Facebook gives official Olympics pages ad exemptions

Krystal Peak · June 18, 2012 · Short URL: https://vator.tv/n/27a0
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The London Olympics launches its official Facebook page with pictures, history going back to 1800s

The official Olympic Facebook page has launched today -- let over-sharing chatter about the games BEGIN!  The London 2012 Olympic's official Facebook page is designed to let Olympians share photos of their journey and chat with fans and athlete profiles. Essentially everything that a Facebook page is designed to do. One thing that does separate this Facebook fan page from the rest out there is that Facebook revealed that it would carry no advertising around any of its official Olympics pages. *Cue dramatic music.

The London Organizing Committee of the Olympic Games (LOCOG) has set the bar extremely high for its affiliates and wants to be very strategic in its advertising partnerships. 

Last month Twitter suspended the account of a group for using a doctored version of the London 2012 logo, after it received a complaint from LOCOG, stating that the account misleading with regard to brand affiliation.

Facebook’s Olympic page features some 200+ athletes’ profiles (a sliver of the 10,500 expected to compete), including British hopefuls Jessica Ennis and Tom Daley, dedicated pages to specific sports and a complete timeline history of the competition since the 1800s. That bit of news may be detrimental for my work productivity today.

It has taken LOCOG and Facebook roughly 18 months to work out just how to create the official Facebook page and get all the content on there. 

Athletes will not be permitted to post any video from within an Olympic venue as they are subject to the tight guidelines over content posted on social networks, but it looks like other video from previous competitions could be added to the site. 

Considering that at the time of the Beijing Olympics, Facebook has a mere 100 million users and there are now more than 900 million people on the site, there is sure to be serious global Facebook buzz around the Games.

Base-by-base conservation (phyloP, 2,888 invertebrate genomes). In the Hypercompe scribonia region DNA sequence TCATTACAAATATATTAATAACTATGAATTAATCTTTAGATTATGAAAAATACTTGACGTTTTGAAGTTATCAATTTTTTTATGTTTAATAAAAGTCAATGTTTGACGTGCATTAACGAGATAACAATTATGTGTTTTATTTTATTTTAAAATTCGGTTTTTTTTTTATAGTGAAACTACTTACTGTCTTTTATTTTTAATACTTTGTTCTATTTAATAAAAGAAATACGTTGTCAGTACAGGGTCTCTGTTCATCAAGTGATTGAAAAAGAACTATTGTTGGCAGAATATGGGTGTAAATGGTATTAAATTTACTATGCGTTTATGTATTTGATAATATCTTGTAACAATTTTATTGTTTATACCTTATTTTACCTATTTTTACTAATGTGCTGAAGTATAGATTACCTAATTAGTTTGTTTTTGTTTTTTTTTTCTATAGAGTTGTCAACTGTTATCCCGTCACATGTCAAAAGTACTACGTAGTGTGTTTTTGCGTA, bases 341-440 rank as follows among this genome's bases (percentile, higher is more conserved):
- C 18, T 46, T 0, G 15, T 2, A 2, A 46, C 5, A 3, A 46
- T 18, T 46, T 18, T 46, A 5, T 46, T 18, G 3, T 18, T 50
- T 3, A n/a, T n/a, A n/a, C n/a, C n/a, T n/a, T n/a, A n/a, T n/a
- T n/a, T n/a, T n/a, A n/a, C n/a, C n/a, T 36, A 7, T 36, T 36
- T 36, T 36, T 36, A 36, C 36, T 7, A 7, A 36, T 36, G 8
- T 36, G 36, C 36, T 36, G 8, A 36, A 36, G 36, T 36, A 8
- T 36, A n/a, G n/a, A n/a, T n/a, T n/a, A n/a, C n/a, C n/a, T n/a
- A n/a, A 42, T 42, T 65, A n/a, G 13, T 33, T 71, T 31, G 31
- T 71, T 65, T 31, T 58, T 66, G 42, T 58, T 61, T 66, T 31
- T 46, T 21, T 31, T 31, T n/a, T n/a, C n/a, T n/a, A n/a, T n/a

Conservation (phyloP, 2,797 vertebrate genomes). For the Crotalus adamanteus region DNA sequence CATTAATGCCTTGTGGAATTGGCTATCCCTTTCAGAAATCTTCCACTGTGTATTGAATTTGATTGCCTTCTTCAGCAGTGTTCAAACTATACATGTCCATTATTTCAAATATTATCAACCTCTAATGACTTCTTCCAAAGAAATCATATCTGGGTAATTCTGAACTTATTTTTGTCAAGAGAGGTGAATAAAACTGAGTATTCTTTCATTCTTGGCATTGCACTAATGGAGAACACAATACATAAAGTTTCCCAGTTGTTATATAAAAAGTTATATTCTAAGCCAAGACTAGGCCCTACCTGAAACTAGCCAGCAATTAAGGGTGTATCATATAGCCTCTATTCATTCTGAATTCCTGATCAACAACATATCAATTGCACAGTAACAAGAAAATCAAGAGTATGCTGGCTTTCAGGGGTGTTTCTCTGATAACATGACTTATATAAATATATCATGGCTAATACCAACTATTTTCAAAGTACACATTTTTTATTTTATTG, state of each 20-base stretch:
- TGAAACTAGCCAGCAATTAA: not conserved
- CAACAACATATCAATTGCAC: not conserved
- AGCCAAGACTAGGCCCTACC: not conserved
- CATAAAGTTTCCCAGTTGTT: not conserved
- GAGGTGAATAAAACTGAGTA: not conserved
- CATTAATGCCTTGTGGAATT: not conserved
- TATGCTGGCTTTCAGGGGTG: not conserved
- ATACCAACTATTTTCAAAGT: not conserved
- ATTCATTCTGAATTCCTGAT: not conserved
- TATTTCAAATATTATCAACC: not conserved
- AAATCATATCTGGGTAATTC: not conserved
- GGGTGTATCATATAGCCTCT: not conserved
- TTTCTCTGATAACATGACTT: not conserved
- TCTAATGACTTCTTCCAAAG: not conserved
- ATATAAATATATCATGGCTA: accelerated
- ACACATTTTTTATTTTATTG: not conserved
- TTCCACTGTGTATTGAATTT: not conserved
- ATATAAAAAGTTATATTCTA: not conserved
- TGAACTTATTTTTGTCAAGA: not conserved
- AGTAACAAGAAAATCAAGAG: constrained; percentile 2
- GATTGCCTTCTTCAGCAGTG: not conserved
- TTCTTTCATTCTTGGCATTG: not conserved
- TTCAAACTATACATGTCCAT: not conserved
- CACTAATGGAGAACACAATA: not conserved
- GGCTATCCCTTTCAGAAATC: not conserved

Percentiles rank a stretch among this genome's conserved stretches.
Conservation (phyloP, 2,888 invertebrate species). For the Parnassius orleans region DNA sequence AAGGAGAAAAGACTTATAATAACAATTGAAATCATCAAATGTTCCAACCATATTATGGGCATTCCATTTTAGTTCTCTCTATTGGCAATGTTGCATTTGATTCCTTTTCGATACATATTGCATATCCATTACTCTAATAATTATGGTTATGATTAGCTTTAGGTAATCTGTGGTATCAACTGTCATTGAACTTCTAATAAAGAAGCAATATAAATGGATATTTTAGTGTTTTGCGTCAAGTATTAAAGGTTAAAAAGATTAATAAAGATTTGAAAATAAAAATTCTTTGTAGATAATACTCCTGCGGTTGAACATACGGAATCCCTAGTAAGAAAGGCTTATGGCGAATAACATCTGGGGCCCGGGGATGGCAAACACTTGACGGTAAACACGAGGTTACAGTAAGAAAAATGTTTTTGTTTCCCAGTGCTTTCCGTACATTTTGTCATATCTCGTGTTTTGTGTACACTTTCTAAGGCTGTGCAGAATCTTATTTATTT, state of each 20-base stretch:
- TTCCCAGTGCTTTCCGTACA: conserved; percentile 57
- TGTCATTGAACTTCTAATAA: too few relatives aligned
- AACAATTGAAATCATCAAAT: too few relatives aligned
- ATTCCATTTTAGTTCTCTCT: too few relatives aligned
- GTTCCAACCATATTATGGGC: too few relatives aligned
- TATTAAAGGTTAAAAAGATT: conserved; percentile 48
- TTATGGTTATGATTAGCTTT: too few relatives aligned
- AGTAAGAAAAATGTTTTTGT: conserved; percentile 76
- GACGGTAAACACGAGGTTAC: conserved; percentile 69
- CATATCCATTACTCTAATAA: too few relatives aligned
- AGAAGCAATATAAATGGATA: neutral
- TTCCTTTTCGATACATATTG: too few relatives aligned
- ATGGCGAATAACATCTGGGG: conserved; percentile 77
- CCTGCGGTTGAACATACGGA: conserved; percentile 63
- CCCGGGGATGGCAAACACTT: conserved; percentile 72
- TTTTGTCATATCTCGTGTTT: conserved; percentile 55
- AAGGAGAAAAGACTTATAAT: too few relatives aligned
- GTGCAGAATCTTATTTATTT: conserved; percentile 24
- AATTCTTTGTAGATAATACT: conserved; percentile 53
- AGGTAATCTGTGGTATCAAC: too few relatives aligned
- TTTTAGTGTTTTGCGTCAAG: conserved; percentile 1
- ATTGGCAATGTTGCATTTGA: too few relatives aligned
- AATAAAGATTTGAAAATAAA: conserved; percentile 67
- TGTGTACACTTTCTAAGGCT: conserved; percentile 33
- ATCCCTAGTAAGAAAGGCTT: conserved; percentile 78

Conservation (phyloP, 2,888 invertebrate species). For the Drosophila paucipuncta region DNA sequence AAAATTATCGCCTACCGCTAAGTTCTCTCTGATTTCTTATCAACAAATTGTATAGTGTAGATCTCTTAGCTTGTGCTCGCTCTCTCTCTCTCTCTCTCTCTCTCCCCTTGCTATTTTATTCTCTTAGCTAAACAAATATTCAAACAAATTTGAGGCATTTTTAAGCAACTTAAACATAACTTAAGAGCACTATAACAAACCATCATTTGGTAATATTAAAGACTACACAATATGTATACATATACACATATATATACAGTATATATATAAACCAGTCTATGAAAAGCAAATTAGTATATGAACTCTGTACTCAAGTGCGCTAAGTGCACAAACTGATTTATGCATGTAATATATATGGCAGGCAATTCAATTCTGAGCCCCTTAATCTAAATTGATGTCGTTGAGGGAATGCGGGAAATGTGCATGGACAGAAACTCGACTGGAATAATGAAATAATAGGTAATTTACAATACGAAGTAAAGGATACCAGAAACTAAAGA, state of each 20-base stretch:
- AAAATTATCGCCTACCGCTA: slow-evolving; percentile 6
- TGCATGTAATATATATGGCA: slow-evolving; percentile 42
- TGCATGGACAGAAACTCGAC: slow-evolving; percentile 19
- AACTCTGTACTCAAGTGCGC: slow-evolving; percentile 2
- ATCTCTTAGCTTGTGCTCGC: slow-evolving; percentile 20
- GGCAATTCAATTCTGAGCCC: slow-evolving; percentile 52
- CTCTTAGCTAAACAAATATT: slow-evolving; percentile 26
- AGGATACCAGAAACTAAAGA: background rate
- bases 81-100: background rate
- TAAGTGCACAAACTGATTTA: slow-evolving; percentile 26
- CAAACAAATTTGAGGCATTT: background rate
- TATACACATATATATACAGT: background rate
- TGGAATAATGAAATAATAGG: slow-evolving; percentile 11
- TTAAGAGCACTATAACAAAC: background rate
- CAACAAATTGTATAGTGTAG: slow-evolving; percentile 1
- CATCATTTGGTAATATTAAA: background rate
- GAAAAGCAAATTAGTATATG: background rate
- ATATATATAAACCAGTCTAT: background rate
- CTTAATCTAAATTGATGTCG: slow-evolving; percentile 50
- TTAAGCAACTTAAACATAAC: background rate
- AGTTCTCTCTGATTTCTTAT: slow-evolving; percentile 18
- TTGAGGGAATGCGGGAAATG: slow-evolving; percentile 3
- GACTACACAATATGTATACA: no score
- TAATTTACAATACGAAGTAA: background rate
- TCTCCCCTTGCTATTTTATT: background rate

The LOCOG arrangement with Facebook is not exclusive, as the organization is working to enhance and launch dedicated Olympic Twitter and Google+ pages and announced a partnership last month with Foursquare.

The committee is also building Tumblr and Instagram pages and, in China, it is working with Sina Weibo and Youku.

While it is highly unusual for a fan page to be given exemption from an advertising from Facebook, it is clear that the partnership is still giving the social networking site a lot. By the Olympics creating offical fan pages on Facebook, Facebook gets all the additional people and time spent following the Games as well as all the great analytics that come from a worldwide event. It will be really interesting to see just what athletes, games and moments get the most "likes," comments and controversy on Facebook.

It will also be interesting to see this, now, very instant feedback to a global event unfolding for the first time ever. You can bet that Facebook will be getting a lot out of this and so will those of us watching.

A lot of Olympic firsts

With the 2012 London Olympics starting on July 27, it is also worth noting that NBC will live stream the Games for the first time ever.  

Users can see any event on NBCOlympics.com, or one of two mobile apps, without having it tape delayed. In all, 3,500 hours will be streamed on the site.

And perhaps the biggest innovation of all this year will be the partnership between Panasonic and NBC that will allow the Olympic games to be broadcast in 3D to all cable, satellite and telco subscribers.

NBC will be airing 5.535 hours of Olympic coverage in total, equal to 231 days. Over the 19 days of actual games, that is an average of 291 hours per day. This also includes two days of soccer coverage that will occur before the actual games begin.

The total hours of Olympic coverage is twice the amount of every single previous summer Olympics combined. NBC’s flagship channel will be airing 272.5 hours of coverage, the most ever.

In 2008, the Beijing Olympics had 225 hours of coverage, nearly 50 hours less.

The opening ceremony of the Beijing Olympics brought in 34.9 million viewers. Those are not numbers NBC can afford to turn down.


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